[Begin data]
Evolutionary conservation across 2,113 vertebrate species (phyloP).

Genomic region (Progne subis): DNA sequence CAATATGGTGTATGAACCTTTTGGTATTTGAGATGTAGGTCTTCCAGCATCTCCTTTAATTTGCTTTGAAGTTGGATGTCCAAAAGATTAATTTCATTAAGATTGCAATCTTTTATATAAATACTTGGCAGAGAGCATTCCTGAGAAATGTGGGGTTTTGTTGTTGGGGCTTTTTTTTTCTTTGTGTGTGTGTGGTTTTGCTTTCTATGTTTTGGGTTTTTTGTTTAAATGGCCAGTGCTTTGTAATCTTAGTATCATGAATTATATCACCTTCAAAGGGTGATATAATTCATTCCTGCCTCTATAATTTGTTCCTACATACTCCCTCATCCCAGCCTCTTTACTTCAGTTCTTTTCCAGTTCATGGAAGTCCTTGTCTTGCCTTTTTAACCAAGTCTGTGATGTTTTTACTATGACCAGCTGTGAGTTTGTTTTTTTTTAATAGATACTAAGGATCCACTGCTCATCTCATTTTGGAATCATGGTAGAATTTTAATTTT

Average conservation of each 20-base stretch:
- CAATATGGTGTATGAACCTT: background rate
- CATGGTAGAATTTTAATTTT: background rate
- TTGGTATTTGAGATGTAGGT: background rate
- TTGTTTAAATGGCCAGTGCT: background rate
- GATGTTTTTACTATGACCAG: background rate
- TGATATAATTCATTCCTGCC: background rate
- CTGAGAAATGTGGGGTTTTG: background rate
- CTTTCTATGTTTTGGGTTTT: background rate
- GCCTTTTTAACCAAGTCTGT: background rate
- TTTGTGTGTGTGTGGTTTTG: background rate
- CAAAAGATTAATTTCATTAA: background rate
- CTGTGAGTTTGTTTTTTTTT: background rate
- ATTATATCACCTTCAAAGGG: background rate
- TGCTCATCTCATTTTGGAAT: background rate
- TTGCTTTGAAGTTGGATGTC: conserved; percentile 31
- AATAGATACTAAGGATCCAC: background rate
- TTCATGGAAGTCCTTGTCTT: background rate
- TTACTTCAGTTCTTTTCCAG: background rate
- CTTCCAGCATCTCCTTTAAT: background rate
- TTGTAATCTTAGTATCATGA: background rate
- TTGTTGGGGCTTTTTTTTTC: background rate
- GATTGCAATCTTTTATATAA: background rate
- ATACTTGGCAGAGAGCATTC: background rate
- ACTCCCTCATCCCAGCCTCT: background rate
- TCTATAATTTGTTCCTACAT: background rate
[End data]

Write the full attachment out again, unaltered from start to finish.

Evolutionary conservation across 2,113 vertebrate species (phyloP).

Genomic region (Progne subis): DNA sequence CAATATGGTGTATGAACCTTTTGGTATTTGAGATGTAGGTCTTCCAGCATCTCCTTTAATTTGCTTTGAAGTTGGATGTCCAAAAGATTAATTTCATTAAGATTGCAATCTTTTATATAAATACTTGGCAGAGAGCATTCCTGAGAAATGTGGGGTTTTGTTGTTGGGGCTTTTTTTTTCTTTGTGTGTGTGTGGTTTTGCTTTCTATGTTTTGGGTTTTTTGTTTAAATGGCCAGTGCTTTGTAATCTTAGTATCATGAATTATATCACCTTCAAAGGGTGATATAATTCATTCCTGCCTCTATAATTTGTTCCTACATACTCCCTCATCCCAGCCTCTTTACTTCAGTTCTTTTCCAGTTCATGGAAGTCCTTGTCTTGCCTTTTTAACCAAGTCTGTGATGTTTTTACTATGACCAGCTGTGAGTTTGTTTTTTTTTAATAGATACTAAGGATCCACTGCTCATCTCATTTTGGAATCATGGTAGAATTTTAATTTT

Average conservation of each 20-base stretch:
- CAATATGGTGTATGAACCTT: background rate
- CATGGTAGAATTTTAATTTT: background rate
- TTGGTATTTGAGATGTAGGT: background rate
- TTGTTTAAATGGCCAGTGCT: background rate
- GATGTTTTTACTATGACCAG: background rate
- TGATATAATTCATTCCTGCC: background rate
- CTGAGAAATGTGGGGTTTTG: background rate
- CTTTCTATGTTTTGGGTTTT: background rate
- GCCTTTTTAACCAAGTCTGT: background rate
- TTTGTGTGTGTGTGGTTTTG: background rate
- CAAAAGATTAATTTCATTAA: background rate
- CTGTGAGTTTGTTTTTTTTT: background rate
- ATTATATCACCTTCAAAGGG: background rate
- TGCTCATCTCATTTTGGAAT: background rate
- TTGCTTTGAAGTTGGATGTC: conserved; percentile 31
- AATAGATACTAAGGATCCAC: background rate
- TTCATGGAAGTCCTTGTCTT: background rate
- TTACTTCAGTTCTTTTCCAG: background rate
- CTTCCAGCATCTCCTTTAAT: background rate
- TTGTAATCTTAGTATCATGA: background rate
- TTGTTGGGGCTTTTTTTTTC: background rate
- GATTGCAATCTTTTATATAA: background rate
- ATACTTGGCAGAGAGCATTC: background rate
- ACTCCCTCATCCCAGCCTCT: background rate
- TCTATAATTTGTTCCTACAT: background rate